By Ben HubbardJan. 24, 2022
BEIRUT, Lebanon — Saad Hariri, a former prime minister of Lebanon and one of its most prominent politicians for nearly two decades, announced on Monday that he was suspending his political career amid a grave economic collapse that the country’s leaders have failed to stop.
Mr. Hariri, whose party has stood as a counterbalance to the increasing power of Iran-backed militants in the country, said he would not run in upcoming parliamentary elections and called on his political party, the Future Movement, not to run either.
“I am convinced that there is no room for any positive opportunity for Lebanon in light of Iranian influence, international confusion, national division, flaring sectarianism and the withering of the state,” Mr. Hariri said in an emotional televised address.
Mr. Hariri’s departure was perhaps the greatest sign yet that the political order that has run Lebanon since the country’s disastrous civil war ended in 1990 is coming undone after repeatedly failing to find solutions to Lebanon’s intensifying social and economic problems.
In recent years, the country’s currency has lost more than 90 percent of its value, impoverishing Lebanese families. A huge explosion in the port of Beirut in August 2020 killed more than 200 people and powerful politicians have worked to block the official investigation into how it happened.
Hezbollah, the Iran-backed militant group and political party, has expanded its arsenal of missiles pointed at Israel and sent fighters to intervene in other regional wars. And the country’s ruling elite, including Mr. Hariri, have repeatedly failed to address the economic weaknesses happening under their noses, much less find ways to blunt their effects on the 5.2 million people living in Lebanon.
“Saad quit when he found out that there is no more hope for the country,” said Mustafa Allouch, the deputy head of Mr. Hariri’s political party. “I’m really worried about the unknown future. Today, I see Lebanon heading toward its demise.”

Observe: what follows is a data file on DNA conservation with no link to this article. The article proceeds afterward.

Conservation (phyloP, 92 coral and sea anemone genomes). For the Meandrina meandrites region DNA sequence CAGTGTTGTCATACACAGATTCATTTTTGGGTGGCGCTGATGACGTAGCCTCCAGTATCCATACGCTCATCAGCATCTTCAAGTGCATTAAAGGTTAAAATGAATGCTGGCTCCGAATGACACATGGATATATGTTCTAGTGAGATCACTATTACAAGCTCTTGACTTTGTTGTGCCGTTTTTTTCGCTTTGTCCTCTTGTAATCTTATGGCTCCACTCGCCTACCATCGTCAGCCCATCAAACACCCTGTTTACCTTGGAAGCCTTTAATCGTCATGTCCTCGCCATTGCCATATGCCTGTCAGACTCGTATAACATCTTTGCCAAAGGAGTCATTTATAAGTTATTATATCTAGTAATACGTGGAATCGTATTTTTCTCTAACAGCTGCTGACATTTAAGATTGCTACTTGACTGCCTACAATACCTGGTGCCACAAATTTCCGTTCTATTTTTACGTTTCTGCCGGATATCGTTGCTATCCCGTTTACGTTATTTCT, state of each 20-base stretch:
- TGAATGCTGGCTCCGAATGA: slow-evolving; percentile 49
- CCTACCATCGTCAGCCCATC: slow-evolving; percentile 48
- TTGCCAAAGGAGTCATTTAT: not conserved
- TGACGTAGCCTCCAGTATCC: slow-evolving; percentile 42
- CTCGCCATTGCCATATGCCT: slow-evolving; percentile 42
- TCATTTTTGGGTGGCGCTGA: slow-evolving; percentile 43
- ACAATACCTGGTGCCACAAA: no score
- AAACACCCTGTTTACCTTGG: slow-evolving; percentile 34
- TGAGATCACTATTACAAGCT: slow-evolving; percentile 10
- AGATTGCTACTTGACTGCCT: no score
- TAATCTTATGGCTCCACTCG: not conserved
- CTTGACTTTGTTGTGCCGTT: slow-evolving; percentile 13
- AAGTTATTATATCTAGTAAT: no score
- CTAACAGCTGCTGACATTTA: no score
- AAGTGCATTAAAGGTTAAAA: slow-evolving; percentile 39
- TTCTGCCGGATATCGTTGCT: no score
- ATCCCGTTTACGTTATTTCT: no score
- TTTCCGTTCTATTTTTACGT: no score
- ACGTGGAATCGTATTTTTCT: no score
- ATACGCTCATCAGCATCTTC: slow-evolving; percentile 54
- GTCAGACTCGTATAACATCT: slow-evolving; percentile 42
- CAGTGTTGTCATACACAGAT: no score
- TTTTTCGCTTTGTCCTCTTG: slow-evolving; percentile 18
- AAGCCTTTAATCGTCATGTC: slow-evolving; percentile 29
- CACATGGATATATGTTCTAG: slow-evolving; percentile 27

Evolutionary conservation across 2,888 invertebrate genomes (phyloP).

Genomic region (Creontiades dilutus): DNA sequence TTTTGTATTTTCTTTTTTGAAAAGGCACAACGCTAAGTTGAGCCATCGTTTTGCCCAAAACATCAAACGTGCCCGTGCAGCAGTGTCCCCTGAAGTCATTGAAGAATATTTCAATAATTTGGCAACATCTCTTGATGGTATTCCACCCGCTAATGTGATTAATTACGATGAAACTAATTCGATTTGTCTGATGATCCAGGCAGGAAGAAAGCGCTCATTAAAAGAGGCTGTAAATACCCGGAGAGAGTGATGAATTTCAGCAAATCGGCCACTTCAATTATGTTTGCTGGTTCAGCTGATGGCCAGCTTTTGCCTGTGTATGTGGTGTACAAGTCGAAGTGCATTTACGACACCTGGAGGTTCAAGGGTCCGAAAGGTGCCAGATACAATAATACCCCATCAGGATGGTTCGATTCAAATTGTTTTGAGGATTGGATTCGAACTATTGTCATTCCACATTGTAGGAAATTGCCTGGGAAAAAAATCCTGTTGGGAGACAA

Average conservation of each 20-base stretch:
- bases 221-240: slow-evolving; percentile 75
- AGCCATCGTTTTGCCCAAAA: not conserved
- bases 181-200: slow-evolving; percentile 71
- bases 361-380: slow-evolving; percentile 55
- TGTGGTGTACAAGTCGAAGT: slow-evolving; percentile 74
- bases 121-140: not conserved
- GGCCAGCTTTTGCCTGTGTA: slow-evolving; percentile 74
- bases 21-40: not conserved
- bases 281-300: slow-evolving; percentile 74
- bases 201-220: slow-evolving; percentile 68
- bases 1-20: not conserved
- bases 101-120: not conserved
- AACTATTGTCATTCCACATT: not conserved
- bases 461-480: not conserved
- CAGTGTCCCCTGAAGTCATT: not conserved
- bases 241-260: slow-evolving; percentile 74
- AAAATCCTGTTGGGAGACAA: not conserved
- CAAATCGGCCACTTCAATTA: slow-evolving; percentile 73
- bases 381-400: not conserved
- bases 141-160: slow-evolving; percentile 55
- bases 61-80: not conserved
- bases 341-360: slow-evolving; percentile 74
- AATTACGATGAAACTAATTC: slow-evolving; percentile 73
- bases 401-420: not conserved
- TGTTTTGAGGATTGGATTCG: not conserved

Mr. Hariri’s exit created a void in Lebanon’s political status quo that left many wondering what sorts of changes, or increased stagnation, it might herald.
He had been seen as the top representative of the country’s Sunni Muslims, one of the three largest religious sects that make up the complex power-sharing system in Lebanon. It was unclear who, if anyone, would replace him in that role.
“His popularity has shrunk, but he was still, until now, the undisputed leader of a good portion of the Sunni community in Lebanon,” said Maha Yahya, the director of the Carnegie Middle East Center in Beirut. “Now he’s out, which leaves a huge vacuum.”
Mr. Hariri’s party, which holds 13 seats in Lebanon’s 128-seat Parliament, would not field any candidates in elections scheduled for May, Mr. Allouch said.
And Ms. Yayha said that Lebanon’s other power brokers might decide not to hold elections at all if the Sunnis were perceived to be in disarray.
“You can’t have an entire community not engaged in the elections as such,” she said.
Mr. Hariri is the scion of a political dynasty that has held top government posts since 1992, when his father, Rafik, a charismatic businessman who had become wealthy doing business in the Gulf, returned to Lebanon to enter politics and try to help the country recover from 15 years of civil war.
Rafik Hariri was assassinated in a car-bomb blast in 2005, and the younger Mr. Hariri inherited the political mantle.